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Gender-specific pattern differences of the ossification centers in the pediatric elbow

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Abstract

Background

Only a limited number of studies have investigated the age ranges in which the secondary centers of the elbow appear and ossify. Knowledge of sequence, gender differences and age ranges can aid in accurate assessment of radiographs, especially in cases of injury.

Objective

To determine the sequence and general age ranges in which each ossification center both appears and fuses, and also to identify differences between genders.

Materials and methods

This study included 412 sets of radiographs of children’s elbows that were analyzed prospectively by a single experienced pediatric radiologist. The presence as well as state of fusion of each ossification center was noted. The ages of the children ranged from 2 months to 17 years.

Results

In girls, the radial head and medial epicondyle appeared at the same age. In boys, there was a trend towards the radial head appearing earlier than the medial epicondyle. There was no statistically significant difference between the age at which the trochlea and olecranon appeared. Our results demonstrate a statistically significant difference between genders in both appearance and fusion. All centers both appeared and fused earlier in girls, with the exception of the appearance of the capitellum. The sequence of appearance and fusion was similar between genders.

Conclusion

Ossification centers at the elbow both appear and fuse earlier in females but the normal range in age for the times of appearance and fusion of these centers is quite wide for both sexes.

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Correspondence to Bijal Patel.

Appendix

Appendix

Ossification center appearance

Graph 1
figure 2

Percentage of children with the capitellum present at various ages. There was no significant difference between genders for the percentage of subjects at a given age (P=0.81). However, the number of children in this category was inadequate

Graph 2
figure 3

Percentage of children with the radial head present at various ages. In girls the radial head appeared earlier than in boys. At any given age a greater percentage of girls demonstrated a radial head (% P<0.05, slope P=0.20)

Graph 3
figure 4

Percentage of children with the medial epicondyle present at various ages. In girls the medial epicondyle appeared earlier than in boys. At any given age a greater percentage of girls demonstrated a medial epicondyle (% P<0.05, slope P=0.67)

Graph 4
figure 5

Percentage of children with the trochlea present at various ages. In girls the trochlea appeared earlier than in boys. At any given age a greater percentage of girls demonstrated a trochlea (% P<0.05, slope P=0.88)

Graph 5
figure 6

Percentage of children with the olecranon present at various ages. In girls the olecranon appeared earlier than in boys. At any given age a greater percentage of girls demonstrated an olecranon (% P<0.05, slope P=0.47)

Graph 6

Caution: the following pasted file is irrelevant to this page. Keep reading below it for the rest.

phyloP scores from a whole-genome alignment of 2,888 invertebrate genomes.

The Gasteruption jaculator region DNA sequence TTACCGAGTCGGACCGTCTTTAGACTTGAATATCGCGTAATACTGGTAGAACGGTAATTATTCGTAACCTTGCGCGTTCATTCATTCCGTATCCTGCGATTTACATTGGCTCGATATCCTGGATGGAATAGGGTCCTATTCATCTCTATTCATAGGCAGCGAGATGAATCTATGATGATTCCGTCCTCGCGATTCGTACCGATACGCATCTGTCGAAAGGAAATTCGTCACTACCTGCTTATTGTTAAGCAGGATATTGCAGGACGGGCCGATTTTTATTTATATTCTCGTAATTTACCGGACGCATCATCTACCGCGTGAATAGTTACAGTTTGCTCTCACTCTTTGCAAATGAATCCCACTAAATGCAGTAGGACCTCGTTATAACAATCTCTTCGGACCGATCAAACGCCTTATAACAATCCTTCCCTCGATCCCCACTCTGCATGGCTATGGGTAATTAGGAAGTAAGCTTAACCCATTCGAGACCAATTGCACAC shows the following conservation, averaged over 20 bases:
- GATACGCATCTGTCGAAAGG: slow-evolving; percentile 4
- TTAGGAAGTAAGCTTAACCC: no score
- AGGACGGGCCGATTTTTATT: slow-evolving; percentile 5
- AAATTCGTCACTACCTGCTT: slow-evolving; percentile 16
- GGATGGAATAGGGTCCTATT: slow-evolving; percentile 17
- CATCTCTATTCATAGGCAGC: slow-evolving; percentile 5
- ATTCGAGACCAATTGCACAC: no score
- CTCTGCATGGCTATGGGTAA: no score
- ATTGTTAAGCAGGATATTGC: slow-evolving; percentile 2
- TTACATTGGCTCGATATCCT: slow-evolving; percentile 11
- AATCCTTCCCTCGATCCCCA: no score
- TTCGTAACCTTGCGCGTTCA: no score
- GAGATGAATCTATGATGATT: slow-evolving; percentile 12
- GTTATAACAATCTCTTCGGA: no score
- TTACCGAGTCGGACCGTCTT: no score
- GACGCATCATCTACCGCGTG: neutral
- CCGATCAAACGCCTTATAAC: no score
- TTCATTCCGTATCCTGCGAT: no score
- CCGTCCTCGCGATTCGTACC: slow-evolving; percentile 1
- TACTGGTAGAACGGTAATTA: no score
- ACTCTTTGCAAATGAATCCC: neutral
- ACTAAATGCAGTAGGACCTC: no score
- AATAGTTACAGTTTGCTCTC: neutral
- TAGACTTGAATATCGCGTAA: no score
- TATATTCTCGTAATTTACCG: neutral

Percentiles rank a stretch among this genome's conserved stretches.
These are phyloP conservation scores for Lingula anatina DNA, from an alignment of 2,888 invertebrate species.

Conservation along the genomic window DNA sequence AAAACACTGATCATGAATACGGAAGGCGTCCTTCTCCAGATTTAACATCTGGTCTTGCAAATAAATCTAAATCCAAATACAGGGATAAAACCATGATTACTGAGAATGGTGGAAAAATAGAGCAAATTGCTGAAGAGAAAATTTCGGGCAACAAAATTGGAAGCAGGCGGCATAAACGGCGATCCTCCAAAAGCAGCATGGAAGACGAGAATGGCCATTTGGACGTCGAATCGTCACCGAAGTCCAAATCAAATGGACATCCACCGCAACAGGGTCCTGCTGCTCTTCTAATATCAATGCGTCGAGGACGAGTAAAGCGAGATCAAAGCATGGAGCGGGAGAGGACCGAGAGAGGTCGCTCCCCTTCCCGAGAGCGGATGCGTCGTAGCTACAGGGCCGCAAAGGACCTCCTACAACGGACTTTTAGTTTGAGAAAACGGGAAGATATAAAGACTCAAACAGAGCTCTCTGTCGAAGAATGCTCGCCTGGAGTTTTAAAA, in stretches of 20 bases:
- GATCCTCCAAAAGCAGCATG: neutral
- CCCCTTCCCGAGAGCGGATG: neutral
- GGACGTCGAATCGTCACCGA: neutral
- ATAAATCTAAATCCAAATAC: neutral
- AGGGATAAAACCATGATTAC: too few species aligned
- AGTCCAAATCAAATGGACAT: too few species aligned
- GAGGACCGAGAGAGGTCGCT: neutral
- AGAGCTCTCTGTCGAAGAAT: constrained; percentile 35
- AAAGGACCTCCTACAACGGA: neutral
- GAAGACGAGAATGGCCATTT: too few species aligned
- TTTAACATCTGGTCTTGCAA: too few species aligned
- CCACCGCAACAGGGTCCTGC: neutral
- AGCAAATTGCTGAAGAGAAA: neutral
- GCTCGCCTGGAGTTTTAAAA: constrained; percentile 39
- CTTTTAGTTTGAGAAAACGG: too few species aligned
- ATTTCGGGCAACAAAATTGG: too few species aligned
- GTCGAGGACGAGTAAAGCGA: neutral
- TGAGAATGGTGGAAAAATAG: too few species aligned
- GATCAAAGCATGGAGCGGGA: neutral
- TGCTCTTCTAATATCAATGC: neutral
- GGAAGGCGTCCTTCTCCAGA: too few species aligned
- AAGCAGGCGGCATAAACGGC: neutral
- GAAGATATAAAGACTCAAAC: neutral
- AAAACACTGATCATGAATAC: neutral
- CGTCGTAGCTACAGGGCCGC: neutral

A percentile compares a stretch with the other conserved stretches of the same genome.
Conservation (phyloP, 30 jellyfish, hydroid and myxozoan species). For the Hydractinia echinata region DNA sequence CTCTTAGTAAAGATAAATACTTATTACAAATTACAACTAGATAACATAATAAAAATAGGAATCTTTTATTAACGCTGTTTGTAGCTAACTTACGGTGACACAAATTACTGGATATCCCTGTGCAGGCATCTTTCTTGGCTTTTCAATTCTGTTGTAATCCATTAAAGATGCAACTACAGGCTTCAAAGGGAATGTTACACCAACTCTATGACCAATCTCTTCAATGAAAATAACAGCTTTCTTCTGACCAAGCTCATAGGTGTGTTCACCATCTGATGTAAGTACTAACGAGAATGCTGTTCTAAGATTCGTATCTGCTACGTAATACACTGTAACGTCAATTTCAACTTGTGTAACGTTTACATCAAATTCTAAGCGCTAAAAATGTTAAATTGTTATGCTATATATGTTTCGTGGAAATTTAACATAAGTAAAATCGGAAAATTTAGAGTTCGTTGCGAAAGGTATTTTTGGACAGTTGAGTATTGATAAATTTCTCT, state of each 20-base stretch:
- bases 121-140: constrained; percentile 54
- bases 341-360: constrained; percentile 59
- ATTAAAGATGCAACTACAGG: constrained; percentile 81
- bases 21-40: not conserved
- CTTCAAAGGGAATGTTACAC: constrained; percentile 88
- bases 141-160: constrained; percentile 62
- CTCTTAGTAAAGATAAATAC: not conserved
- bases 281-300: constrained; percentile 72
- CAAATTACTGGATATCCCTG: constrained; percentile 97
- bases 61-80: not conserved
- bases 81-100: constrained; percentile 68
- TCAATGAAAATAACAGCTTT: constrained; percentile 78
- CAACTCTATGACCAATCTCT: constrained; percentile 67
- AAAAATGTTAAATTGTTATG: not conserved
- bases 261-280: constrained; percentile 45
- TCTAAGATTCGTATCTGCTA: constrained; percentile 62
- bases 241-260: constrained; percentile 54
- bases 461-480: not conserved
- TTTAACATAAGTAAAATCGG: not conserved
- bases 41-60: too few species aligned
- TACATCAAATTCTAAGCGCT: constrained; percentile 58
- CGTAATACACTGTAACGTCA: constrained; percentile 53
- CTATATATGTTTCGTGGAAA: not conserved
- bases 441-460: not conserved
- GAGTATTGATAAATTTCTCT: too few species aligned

figure 7

Percentage of children with the lateral epicondyle present at various ages. In girls the lateral epicondyle appeared earlier than in boys. At any given age a greater percentage of girls demonstrated a lateral epicondyle (% P<0.05). The rate of change of the percentage of children at any given age was significantly different between genders (slope P<0.05)

Ossification center fusion

Graph 7
figure 8

Percentage of children with a fused capitellum at various ages. In girls the capitellum fused earlier than in boys. At any given age a greater percentage of girls demonstrated fusion (% P<0.05, slope P=0.07)

Graph 8
figure 9

Percentage of children with a fused radial head at various ages. In girls the radial head fused earlier than in boys. At any given age a greater percentage of girls demonstrated fusion (% P<0.05, slope P=0.41)

Graph 9
figure 10

Percentage of children with a fused medial epicondyle at various ages. In girls the medial epicondyle fused earlier than in boys. At any given age a greater percentage of girls demonstrated fusion (% P<0.05, slope P=0.10)

Graph 10
figure 11

Percentage of children with a fused trochlea at various ages. In girls the trochlea fused earlier than in boys. At any given age a greater percentage of girls demonstrated fusion (% P<0.05, slope P=0.75)

Graph 11
figure 12

Percentage of subjects with a fused olecranon at various ages. In girls the olecranon fused earlier than in boys. At any given age a greater percentage of girls demonstrated fusion (% P<0.05, slope P=0.21)

Graph 12
figure 13

Percentage of children with a fused lateral epicondyle at various ages. In girls the lateral epicondyle fused earlier than in boys. At any given age a greater percentage of girls demonstrated fusion (% P<0.05, slope P=0.70)

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Patel, B., Reed, M. & Patel, S. Gender-specific pattern differences of the ossification centers in the pediatric elbow. Pediatr Radiol 39, 226–231 (2009). https://doi.org/10.1007/s00247-008-1078-4

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  • DOI: https://doi.org/10.1007/s00247-008-1078-4

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